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Indoor Air Quality - Dramatic effect on cognition


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It appears that indoor pollution can have a dramatic effect on cognition. Even if you do control the air quality of your home (do you?), it is quite possible that you may be exposed to poor air quality at your office at work.


Associations of Cognitive Function Scores with Carbon Dioxide, Ventilation, and Volatile Organic Compound Exposures in Office Workers: A Controlled Exposure Study of Green and Conventional Office Environments


Background: The indoor built environment plays a critical role in our overall well-being because of both the amount of time we spend indoors (~90%) and the ability of buildings to positively or negatively influence our health. The advent of sustainable design or green building strategies reinvigorated questions regarding the specific factors in buildings that lead to optimized conditions for health and productivity.

Objective: We simulated indoor environmental quality (IEQ) conditions in “Green” and “Conventional” buildings and evaluated the impacts on an objective measure of human performance: higher-order cognitive function.

Methods: Twenty-four participants spent 6 full work days (0900–1700 hours) in an environmentally controlled office space, blinded to test conditions. On different days, they were exposed to IEQ conditions representative of Conventional [high concentrations of volatile organic compounds (VOCs)] and Green (low concentrations of VOCs) office buildings in the United States. Additional conditions simulated a Green building with a high outdoor air ventilation rate (labeled Green+) and artificially elevated carbon dioxide (CO2) levels independent of ventilation.

Results: On average, cognitive scores were 61% higher on the Green building day and 101% higher on the two Green+ building days than on the Conventional building day (p < 0.0001). VOCs and CO2 were independently associated with cognitive scores.

Conclusions: Cognitive function scores were significantly better under Green+ building conditions than in the Conventional building conditions for all nine functional domains. These findings have wide-ranging implications because this study was designed to reflect conditions that are commonly encountered every day in many indoor environments.

What is particularly interesting, is how little CO2 it takes to have a dramatic effect on cognition - here is a different study:


Is CO2 an Indoor Pollutant? Direct Effects of Low-to-Moderate CO2Concentrations on Human Decision-Making Performance


Background: Associations of higher indoor carbon dioxide (CO2) concentrations with impaired work performance, increased health symptoms, and poorer perceived air quality have been attributed to correlation of indoor CO2 with concentrations of other indoor air pollutants that are also influenced by rates of outdoor-air ventilation.

Objectives: We assessed direct effects of increased CO2, within the range of indoor concentrations, on decision making.

Methods: Twenty-two participants were exposed to CO2 at 600, 1,000, and 2,500 ppm in an office-like chamber, in six groups. Each group was exposed to these conditions in three 2.5-hr sessions, all on 1 day, with exposure order balanced across groups. At 600 ppm, CO2 came from outdoor air and participants’ respiration. Higher concentrations were achieved by injecting ultrapure CO2. Ventilation rate and temperature were constant. Under each condition, participants completed a computer-based test of decision-making performance as well as questionnaires on health symptoms and perceived air quality. Participants and the person administering the decision-making test were blinded to CO2 level. Data were analyzed with analysis of variance models.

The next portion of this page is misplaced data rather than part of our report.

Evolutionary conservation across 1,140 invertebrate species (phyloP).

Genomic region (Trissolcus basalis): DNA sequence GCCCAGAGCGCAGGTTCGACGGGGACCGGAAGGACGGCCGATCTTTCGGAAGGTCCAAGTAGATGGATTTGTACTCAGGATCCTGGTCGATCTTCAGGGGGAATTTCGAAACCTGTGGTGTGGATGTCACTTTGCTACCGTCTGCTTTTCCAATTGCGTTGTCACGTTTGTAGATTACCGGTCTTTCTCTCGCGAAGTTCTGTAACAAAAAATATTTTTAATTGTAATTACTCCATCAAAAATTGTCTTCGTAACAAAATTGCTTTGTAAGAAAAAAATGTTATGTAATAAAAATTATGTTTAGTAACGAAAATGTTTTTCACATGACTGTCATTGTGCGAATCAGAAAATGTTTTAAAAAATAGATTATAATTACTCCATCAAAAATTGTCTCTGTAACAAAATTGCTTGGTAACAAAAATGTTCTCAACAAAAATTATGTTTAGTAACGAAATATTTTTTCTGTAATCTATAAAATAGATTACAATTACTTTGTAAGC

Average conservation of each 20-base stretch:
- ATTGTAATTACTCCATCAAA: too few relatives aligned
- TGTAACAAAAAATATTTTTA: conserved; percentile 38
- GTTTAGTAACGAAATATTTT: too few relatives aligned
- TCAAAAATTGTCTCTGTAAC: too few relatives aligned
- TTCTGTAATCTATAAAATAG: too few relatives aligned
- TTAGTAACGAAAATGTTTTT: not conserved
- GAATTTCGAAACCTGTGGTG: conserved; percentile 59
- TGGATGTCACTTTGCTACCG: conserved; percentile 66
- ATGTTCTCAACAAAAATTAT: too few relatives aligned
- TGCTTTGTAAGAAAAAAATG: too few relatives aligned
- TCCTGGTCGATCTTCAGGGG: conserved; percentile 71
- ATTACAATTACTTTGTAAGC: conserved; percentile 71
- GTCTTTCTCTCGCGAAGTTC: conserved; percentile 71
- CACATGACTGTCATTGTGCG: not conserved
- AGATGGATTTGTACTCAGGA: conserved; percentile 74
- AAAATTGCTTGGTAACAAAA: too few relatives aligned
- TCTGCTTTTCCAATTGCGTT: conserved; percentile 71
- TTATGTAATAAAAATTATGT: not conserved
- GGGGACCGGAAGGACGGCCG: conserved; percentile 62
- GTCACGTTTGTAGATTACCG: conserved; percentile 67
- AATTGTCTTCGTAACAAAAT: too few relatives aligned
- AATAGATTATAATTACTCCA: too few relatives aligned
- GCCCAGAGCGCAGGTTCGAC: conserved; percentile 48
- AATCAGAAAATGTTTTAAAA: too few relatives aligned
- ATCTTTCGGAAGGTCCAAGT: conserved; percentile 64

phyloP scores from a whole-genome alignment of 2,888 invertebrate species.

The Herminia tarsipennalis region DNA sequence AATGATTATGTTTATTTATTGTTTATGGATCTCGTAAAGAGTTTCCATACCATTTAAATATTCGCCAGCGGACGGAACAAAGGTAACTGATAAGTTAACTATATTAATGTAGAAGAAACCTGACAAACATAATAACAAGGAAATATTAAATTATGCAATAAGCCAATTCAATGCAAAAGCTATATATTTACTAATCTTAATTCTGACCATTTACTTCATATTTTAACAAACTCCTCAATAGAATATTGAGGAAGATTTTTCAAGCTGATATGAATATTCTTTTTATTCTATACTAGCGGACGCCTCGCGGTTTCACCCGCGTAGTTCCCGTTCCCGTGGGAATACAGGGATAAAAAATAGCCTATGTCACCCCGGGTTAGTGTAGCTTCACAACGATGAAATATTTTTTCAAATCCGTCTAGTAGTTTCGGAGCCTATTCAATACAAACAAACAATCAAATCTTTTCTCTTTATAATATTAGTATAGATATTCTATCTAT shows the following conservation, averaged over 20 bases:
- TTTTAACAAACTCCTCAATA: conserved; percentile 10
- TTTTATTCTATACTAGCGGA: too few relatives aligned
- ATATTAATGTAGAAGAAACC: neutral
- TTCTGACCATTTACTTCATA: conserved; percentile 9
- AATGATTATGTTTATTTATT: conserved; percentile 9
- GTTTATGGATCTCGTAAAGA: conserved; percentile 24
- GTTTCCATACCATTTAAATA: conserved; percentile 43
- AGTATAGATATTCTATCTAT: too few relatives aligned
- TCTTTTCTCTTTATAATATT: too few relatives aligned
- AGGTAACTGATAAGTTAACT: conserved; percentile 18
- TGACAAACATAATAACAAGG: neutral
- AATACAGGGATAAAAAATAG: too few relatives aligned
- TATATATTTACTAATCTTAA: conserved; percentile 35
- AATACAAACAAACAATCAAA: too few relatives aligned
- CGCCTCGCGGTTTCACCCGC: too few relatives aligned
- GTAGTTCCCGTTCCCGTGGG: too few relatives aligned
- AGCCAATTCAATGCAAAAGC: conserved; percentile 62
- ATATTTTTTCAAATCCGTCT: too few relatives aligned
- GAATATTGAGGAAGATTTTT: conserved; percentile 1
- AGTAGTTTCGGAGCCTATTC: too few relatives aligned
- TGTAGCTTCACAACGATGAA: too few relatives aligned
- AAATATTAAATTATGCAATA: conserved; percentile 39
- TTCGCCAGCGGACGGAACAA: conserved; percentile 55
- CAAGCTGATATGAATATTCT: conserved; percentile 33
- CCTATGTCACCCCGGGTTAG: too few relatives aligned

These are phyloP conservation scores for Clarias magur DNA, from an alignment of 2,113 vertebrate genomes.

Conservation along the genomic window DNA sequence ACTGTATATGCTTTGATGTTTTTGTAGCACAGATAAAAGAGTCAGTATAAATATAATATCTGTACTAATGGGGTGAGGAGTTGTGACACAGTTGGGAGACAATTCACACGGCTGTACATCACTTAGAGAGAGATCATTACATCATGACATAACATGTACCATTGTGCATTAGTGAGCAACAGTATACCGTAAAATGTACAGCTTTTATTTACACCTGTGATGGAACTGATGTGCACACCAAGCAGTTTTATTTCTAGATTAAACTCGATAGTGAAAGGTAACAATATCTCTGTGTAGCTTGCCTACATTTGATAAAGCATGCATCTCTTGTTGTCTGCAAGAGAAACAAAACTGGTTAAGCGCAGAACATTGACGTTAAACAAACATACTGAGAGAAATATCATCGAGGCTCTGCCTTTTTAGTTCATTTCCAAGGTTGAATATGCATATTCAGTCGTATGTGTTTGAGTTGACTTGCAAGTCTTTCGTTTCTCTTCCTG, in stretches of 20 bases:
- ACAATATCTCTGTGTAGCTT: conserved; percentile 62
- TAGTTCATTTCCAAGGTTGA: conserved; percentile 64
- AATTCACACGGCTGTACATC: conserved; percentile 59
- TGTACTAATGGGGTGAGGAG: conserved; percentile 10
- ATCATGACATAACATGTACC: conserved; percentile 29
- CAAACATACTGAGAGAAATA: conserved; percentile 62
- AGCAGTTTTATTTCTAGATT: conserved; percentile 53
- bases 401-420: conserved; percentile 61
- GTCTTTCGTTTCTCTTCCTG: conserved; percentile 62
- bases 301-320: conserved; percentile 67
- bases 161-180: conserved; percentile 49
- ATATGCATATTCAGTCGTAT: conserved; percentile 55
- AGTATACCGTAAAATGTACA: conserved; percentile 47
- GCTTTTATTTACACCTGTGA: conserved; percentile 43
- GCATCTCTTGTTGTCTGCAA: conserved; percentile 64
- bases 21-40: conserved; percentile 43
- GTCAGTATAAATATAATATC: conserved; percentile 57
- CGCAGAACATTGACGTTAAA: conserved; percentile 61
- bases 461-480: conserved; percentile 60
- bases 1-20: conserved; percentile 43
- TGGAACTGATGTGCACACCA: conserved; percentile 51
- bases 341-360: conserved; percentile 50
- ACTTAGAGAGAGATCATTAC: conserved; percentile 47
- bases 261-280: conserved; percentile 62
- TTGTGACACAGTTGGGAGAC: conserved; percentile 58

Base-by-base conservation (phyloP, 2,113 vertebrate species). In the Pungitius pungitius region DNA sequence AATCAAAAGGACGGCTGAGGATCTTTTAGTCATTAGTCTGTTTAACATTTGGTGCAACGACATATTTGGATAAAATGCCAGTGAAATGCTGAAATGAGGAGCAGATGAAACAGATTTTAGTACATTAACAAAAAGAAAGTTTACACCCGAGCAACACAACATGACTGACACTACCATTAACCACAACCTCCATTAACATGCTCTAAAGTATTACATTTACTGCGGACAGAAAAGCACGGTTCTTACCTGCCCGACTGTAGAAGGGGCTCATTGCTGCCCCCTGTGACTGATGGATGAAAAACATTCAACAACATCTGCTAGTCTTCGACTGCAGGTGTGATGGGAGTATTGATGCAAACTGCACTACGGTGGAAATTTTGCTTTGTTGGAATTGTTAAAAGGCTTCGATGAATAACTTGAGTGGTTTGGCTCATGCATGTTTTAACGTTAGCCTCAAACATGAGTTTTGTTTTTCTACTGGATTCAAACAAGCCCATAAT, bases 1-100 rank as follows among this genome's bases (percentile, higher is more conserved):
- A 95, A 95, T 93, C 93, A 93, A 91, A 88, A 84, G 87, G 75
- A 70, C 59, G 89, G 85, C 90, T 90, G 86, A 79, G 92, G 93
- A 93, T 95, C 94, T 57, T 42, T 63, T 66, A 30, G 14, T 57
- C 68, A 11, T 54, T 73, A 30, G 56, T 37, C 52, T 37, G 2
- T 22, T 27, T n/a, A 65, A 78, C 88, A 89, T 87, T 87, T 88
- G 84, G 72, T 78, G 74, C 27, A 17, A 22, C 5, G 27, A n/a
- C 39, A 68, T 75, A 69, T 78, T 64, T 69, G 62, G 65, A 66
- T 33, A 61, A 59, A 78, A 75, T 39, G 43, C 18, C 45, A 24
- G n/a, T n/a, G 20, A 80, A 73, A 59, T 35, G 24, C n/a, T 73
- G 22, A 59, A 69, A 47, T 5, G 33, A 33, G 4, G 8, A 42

Results: Relative to 600 ppm, at 1,000 ppm CO2, moderate and statistically significant decrements occurred in six of nine scales of decision-making performance. At 2,500 ppm, large and statistically significant reductions occurred in seven scales of decision-making performance (raw score ratios, 0.06–0.56), but performance on the focused activity scale increased.

Conclusions: Direct adverse effects of CO2 on human performance may be economically important and may limit energy-saving reductions in outdoor air ventilation per person in buildings. Confirmation of these findings is needed.

Note, that this study asking for more confirmation, has in fact seen confirmation in a later study (the first one I posted here) - at which point one must ask, given how little excess CO2 it takes to affect cognitive function, what of the trend of general CO2 elevation due to climate change? Indoor pollution is of course composed of other substances, but CO2 itself is already responsible for massive cognitive effect - assuming that in winter-proofing or weather-proofing your home you have avoided all dangers of trapping pollutants and CO2, it does little good if the air outside is equally bad due to climate change:


Health effects of increase in concentration of carbon dioxide in the atmosphere


Now, of course, CO2 is not just damaging to cognition, but may even affect health in ways we don't ordinarily think of, like, speculatively, perhaps weight gain:
Bottom line here is that while we are all aware of outdoor pollution due to particulates, and even indoor pollution due to volatile gasses, perhaps we are not paying enough attention to potentially problematic low levels of excess CO2. It's very easy to have excess CO2 indoors, just from weather-proofing one's home, of special concern in wintery locations, but even if you live in a warmer climate, opening the window might not solve our problems even if we banned all cars and BBQ's etc. - climate change might do us in. And how are we supposed to solve much more complex problems of the future while being dumbed down by excess CO2?
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